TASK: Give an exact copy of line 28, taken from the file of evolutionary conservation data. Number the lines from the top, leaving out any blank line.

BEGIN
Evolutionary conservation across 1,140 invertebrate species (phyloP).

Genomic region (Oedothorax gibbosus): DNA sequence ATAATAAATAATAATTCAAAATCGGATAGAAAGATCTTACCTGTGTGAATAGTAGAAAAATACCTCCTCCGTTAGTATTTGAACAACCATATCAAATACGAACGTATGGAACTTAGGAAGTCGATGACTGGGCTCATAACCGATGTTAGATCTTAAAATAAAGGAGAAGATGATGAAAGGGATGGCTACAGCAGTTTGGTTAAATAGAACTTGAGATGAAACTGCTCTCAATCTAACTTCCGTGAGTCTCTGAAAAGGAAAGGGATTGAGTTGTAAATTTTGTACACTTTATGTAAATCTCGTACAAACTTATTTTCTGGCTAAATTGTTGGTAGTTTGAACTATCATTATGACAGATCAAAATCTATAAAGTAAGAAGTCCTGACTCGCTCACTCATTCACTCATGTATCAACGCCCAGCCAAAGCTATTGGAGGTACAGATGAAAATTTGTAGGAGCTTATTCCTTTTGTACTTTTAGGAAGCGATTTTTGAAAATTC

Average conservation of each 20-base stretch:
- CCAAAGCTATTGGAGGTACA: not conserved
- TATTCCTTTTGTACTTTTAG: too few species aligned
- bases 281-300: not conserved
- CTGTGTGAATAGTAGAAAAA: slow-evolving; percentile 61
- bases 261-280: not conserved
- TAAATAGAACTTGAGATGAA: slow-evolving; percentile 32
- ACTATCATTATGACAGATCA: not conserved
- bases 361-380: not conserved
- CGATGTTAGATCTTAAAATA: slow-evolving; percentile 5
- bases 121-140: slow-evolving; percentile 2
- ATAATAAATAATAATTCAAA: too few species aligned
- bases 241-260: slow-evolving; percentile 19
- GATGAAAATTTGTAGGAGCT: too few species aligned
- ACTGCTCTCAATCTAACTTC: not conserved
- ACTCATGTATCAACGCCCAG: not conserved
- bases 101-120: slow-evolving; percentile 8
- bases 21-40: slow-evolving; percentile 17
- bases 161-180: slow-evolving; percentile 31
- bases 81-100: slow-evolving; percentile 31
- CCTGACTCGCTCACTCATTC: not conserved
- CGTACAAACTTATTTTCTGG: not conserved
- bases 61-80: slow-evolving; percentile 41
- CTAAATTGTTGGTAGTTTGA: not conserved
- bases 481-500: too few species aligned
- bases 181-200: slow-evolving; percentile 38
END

- bases 181-200: slow-evolving; percentile 38